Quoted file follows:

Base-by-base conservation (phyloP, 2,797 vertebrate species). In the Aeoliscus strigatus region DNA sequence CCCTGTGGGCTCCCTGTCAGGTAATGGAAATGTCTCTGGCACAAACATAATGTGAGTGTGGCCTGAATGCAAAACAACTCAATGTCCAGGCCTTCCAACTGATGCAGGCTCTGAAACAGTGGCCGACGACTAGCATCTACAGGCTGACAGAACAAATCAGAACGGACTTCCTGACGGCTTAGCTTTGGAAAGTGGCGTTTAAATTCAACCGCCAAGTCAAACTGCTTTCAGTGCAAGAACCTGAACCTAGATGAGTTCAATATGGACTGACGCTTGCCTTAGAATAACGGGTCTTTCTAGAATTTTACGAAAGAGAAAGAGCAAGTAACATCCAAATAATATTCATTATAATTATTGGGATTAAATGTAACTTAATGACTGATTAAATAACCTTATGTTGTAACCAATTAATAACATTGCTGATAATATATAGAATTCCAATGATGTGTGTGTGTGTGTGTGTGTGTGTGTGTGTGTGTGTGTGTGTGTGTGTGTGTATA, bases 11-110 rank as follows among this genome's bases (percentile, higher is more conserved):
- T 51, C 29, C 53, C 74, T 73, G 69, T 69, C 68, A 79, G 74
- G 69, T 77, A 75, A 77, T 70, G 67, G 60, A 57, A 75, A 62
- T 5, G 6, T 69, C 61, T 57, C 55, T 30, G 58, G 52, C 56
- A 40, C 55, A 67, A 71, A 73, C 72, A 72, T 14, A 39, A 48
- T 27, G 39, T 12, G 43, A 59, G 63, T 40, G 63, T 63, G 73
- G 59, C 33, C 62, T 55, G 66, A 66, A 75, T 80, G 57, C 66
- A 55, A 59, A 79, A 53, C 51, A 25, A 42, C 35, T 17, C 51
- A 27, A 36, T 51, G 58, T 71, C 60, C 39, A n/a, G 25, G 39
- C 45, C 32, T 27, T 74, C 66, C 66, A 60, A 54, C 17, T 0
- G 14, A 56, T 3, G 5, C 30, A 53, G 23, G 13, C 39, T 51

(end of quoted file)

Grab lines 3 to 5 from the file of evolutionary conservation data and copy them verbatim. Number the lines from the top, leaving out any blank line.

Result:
- G 69, T 77, A 75, A 77, T 70, G 67, G 60, A 57, A 75, A 62
- T 5, G 6, T 69, C 61, T 57, C 55, T 30, G 58, G 52, C 56
- A 40, C 55, A 67, A 71, A 73, C 72, A 72, T 14, A 39, A 48